In the past, paleontologists assumed that all dinosaurs were cold-blooded like today's reptiles. But beginning in the 1960s, some scientists began raising the possibility that some dinosaurs were warm-blooded.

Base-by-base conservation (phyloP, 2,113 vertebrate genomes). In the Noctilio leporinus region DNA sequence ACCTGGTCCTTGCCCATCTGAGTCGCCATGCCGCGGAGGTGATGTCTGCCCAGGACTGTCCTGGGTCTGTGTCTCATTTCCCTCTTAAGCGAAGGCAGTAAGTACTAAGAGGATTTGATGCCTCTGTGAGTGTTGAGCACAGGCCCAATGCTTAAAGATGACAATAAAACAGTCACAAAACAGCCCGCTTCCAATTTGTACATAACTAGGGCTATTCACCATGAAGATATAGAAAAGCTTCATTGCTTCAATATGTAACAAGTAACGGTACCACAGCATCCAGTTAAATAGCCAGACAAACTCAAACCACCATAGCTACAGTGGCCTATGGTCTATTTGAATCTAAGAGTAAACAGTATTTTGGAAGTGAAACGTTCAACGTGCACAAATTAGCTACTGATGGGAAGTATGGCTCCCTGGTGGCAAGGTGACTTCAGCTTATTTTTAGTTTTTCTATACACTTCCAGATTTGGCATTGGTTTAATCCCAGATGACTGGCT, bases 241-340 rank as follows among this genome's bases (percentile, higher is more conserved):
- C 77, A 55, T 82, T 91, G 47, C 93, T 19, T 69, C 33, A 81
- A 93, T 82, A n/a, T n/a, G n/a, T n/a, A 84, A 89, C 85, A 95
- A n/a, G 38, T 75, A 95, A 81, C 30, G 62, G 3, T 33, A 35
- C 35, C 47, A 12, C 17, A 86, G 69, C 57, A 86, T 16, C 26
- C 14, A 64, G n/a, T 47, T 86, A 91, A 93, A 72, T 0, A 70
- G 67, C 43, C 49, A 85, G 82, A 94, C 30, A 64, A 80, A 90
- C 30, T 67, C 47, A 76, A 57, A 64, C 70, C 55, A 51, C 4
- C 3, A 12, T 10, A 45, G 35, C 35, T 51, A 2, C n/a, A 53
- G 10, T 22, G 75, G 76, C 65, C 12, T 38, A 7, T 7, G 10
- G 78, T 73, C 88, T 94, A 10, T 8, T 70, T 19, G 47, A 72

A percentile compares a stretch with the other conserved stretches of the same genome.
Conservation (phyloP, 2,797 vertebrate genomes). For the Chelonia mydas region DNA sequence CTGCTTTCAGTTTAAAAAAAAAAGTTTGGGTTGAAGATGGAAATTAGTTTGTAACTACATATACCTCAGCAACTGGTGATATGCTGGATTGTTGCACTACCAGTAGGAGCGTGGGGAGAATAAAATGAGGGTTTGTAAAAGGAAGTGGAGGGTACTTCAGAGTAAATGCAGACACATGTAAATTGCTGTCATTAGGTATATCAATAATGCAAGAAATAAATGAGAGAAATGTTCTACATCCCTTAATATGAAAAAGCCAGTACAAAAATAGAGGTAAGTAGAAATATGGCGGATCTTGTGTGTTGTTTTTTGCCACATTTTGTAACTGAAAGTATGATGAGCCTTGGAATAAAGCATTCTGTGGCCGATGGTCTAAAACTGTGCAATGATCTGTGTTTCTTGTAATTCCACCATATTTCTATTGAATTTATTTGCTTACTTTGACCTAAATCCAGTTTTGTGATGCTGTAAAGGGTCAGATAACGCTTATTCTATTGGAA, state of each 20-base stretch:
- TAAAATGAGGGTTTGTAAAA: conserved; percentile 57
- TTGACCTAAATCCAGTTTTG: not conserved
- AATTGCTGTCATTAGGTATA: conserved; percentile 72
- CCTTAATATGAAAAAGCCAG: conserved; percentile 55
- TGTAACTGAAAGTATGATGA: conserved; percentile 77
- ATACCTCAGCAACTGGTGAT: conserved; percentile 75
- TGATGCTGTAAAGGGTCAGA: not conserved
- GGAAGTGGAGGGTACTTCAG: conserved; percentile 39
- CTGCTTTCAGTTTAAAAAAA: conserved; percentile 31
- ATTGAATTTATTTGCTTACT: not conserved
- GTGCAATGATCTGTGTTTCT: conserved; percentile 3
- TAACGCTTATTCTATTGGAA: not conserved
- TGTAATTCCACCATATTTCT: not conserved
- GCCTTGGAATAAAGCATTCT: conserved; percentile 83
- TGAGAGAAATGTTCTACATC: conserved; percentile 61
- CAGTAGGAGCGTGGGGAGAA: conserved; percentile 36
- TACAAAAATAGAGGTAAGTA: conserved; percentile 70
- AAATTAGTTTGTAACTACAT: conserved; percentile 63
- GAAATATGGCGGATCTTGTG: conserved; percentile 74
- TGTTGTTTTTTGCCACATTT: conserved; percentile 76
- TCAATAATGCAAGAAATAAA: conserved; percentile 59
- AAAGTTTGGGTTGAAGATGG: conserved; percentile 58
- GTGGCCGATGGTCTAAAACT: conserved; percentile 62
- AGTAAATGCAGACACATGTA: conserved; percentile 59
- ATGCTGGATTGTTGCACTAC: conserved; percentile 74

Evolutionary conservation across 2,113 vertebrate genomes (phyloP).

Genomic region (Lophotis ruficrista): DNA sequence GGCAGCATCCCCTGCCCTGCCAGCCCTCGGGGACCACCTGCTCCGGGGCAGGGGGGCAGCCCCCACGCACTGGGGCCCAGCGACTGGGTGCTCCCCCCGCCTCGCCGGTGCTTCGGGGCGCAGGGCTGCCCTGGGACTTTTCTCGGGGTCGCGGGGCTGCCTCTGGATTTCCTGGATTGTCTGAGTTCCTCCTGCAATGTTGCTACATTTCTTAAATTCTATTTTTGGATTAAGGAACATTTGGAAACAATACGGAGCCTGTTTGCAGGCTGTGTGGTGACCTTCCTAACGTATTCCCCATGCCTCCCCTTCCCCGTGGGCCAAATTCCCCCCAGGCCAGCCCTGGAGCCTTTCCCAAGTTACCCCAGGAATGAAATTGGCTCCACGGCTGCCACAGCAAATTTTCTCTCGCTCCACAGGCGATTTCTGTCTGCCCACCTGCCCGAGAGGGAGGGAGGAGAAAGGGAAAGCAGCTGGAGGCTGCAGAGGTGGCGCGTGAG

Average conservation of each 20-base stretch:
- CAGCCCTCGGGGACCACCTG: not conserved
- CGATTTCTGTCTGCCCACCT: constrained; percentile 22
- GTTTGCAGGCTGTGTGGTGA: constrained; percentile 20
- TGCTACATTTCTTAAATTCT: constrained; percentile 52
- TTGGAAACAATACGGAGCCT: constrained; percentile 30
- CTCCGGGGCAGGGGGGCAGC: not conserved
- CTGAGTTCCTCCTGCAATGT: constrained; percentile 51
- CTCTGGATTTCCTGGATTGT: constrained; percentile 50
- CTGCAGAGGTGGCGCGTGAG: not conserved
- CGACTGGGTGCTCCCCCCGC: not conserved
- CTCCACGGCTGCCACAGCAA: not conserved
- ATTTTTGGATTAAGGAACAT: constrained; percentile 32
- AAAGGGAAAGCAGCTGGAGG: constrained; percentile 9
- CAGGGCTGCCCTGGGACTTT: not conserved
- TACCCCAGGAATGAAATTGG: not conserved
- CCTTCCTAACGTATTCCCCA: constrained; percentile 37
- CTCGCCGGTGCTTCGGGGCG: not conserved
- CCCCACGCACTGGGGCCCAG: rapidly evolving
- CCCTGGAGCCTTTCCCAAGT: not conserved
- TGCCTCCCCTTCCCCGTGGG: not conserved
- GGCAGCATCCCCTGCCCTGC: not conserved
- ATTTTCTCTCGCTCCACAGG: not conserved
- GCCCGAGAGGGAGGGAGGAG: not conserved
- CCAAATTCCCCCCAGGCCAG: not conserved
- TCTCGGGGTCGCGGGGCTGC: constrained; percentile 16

In warm-blooded mammals, cross-sections of their bones show many channels for the internal passage of blood. In contrast, cold-blooded reptile bones have far fewer blood channels. Significantly, bones from some types of dinosaurs show a combination of both patterns, with lots of blood channels in the bones of juveniles, and fewer in adults. Dinosaur bones found on the North Slope and studied thus far exhibit the juvenile pattern, but the debate about this matter is far from settled. It may be that dinosaurs had a unique type of metabolism unlike any living animals today.